A New Whale Species, Rice Whale, Has Been Identified In The Gulf
Marine science has always fascinated my family.
Even though our careers took us in different directions, two years ago there were serious discussions in our home between Captain Husband and myself about the possibility of the two of us returning to school to get our degrees in marine biology.
Needless to say, we were both intrigued and excited to hear this week that scientists, Dr. Patricia Rosel and Lynsey Wilcox had submitted an article determining that a new whale species has been identified in the Gulf of Mexico. The article was published in the esteemed Marine Mammal Science and indicates that the whale previously known as the Bryde’s is actually a new species altogether.
"The most noticeable morphological difference in the new species as compared to its closest relatives is found in the animal’s skull. Rosel was fortunate enough to be able to examine the skull of the whale in 2020 after one stranded in Florida off Everglades National Park in January of 2019. While losses of individuals of a rare species are detrimental to their long-term sustainability, the death and the subsequent efforts by marine mammal stranding network responders to recover and investigate stranded animals provide scientists an opportunity to thoroughly study the animal from top to bottom, inside and out," NOAA Fisheries reports.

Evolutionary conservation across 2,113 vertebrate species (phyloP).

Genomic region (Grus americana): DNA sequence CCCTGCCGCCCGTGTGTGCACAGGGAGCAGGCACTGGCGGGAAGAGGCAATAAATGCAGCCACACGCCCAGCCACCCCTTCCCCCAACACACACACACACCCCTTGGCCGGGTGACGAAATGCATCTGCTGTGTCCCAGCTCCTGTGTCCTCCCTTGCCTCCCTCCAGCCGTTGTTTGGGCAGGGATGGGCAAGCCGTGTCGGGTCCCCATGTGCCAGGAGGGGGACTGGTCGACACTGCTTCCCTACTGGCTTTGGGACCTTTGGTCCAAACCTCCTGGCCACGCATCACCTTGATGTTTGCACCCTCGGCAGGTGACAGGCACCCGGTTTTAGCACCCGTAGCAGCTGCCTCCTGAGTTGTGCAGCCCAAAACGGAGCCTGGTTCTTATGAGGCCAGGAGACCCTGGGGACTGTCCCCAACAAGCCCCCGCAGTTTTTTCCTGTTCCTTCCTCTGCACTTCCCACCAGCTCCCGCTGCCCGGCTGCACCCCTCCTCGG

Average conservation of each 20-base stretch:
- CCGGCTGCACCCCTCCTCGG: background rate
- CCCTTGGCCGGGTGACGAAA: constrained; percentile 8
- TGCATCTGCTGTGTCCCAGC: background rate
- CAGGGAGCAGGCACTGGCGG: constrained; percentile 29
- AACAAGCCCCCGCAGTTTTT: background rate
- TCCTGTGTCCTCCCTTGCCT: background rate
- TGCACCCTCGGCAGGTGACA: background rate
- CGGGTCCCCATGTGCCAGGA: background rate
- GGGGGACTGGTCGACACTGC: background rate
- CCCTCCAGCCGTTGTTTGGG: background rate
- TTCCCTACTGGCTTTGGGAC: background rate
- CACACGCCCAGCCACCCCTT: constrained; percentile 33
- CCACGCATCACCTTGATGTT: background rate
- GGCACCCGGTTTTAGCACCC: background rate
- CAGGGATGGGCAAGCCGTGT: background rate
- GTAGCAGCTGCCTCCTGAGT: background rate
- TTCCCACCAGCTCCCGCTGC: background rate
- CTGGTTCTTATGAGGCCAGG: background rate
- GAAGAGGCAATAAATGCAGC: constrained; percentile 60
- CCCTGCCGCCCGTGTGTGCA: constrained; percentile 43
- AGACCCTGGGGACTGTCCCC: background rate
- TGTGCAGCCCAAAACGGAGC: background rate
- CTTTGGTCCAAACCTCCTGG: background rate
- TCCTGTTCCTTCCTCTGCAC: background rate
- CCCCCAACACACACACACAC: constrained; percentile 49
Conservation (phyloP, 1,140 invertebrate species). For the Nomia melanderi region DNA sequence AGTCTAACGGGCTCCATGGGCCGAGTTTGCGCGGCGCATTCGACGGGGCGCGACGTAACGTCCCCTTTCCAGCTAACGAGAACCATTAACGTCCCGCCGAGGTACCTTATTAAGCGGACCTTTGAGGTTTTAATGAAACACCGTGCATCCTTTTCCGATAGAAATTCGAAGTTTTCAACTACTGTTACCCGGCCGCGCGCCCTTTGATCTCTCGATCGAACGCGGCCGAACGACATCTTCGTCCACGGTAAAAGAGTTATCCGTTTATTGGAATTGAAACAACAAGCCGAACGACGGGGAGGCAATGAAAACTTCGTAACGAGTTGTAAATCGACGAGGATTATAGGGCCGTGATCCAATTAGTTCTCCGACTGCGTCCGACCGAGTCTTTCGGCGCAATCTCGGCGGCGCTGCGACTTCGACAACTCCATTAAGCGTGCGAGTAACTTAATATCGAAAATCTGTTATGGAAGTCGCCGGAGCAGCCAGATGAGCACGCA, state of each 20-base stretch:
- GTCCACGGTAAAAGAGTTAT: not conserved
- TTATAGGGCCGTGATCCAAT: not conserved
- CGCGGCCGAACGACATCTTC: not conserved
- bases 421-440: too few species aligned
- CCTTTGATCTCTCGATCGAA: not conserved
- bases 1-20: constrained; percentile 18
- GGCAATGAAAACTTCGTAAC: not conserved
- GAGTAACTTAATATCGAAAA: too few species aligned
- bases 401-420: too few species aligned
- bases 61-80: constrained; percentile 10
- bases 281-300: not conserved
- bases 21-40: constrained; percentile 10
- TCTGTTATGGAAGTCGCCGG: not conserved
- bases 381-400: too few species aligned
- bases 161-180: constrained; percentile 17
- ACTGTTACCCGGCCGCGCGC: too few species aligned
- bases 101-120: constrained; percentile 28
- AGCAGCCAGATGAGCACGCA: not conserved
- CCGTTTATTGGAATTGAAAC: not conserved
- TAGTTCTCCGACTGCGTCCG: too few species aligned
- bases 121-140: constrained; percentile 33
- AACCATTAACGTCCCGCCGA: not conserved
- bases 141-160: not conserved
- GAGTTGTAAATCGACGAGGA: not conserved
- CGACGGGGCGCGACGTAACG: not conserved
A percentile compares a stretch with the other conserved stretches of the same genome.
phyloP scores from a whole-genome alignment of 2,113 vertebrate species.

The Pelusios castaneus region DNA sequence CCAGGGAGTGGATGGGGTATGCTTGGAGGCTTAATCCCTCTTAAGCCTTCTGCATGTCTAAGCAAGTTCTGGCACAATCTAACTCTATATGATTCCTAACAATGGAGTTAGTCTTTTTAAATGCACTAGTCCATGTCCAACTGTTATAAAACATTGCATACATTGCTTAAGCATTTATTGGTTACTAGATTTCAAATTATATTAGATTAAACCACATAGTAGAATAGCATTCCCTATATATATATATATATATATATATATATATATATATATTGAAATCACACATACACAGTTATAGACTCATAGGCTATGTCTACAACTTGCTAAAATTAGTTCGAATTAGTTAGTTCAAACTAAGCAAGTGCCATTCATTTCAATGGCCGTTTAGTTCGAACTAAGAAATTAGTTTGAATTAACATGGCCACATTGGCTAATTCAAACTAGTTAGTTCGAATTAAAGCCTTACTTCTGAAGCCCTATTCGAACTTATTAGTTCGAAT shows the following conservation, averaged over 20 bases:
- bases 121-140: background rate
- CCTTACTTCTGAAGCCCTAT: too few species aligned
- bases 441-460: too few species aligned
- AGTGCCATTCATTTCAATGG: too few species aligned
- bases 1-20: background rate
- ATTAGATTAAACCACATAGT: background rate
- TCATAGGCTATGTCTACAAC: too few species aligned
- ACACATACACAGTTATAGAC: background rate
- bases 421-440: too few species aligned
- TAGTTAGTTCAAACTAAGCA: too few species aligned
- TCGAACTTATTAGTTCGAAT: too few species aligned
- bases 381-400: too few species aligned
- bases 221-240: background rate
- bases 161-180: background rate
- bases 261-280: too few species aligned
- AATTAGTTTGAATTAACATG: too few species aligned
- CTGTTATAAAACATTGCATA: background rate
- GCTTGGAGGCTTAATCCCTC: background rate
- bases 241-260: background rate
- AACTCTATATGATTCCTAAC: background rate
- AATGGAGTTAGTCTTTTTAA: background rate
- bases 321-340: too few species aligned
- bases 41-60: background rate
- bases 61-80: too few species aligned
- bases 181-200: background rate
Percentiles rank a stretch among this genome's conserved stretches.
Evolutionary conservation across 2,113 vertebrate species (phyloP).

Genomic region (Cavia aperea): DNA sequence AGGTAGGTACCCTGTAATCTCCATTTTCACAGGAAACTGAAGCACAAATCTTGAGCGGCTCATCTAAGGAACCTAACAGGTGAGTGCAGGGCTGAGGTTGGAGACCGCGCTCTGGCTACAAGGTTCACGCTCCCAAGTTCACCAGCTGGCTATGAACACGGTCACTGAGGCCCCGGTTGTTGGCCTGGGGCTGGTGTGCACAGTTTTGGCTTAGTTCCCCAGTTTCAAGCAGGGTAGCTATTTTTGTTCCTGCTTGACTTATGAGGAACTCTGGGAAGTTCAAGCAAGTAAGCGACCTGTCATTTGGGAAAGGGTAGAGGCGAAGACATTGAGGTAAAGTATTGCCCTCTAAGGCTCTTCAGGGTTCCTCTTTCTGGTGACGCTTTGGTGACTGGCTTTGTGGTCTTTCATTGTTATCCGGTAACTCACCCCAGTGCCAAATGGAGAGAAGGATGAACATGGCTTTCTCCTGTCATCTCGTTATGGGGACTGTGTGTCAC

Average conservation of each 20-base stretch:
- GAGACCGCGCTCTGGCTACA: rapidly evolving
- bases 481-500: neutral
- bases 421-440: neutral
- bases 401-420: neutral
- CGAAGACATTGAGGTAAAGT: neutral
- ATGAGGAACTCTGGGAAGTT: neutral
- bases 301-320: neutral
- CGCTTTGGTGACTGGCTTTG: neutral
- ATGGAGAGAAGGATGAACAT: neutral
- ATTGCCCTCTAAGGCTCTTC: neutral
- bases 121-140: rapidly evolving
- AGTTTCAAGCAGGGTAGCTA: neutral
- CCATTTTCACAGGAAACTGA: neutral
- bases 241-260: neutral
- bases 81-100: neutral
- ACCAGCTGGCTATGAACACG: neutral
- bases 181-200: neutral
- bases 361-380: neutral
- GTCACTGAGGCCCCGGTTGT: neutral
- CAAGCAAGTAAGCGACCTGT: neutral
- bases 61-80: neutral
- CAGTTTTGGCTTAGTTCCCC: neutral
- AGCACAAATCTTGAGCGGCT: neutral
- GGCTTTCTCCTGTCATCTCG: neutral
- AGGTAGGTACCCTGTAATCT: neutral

The new whale which was previously dubbed, "The Gulf of Mexico Whale" has gotten its official name now, "Rice Whale", named after Dale Rice, a biologist who first suggested the whale's variance 60 years ago.
So here is the bad news, these whales are likely already close to extinction because of their feeding preferences.
Unlike most whales who feed closer to the top of the water, these whales prefer deeper waters. "Only about 33 of the whales are likely alive today, according to the most recent NOAA estimate, and they prefer the deep, dark waters of DeSoto Canyon, one of the busiest commercial areas of the Gulf, where cargo ships and oil drilling are a constant threat," NOLA reports.
We are stewards of the waters around us and hope there will be a time when we all are. The question now is how do we protect a species we've just discover from complete extinction?
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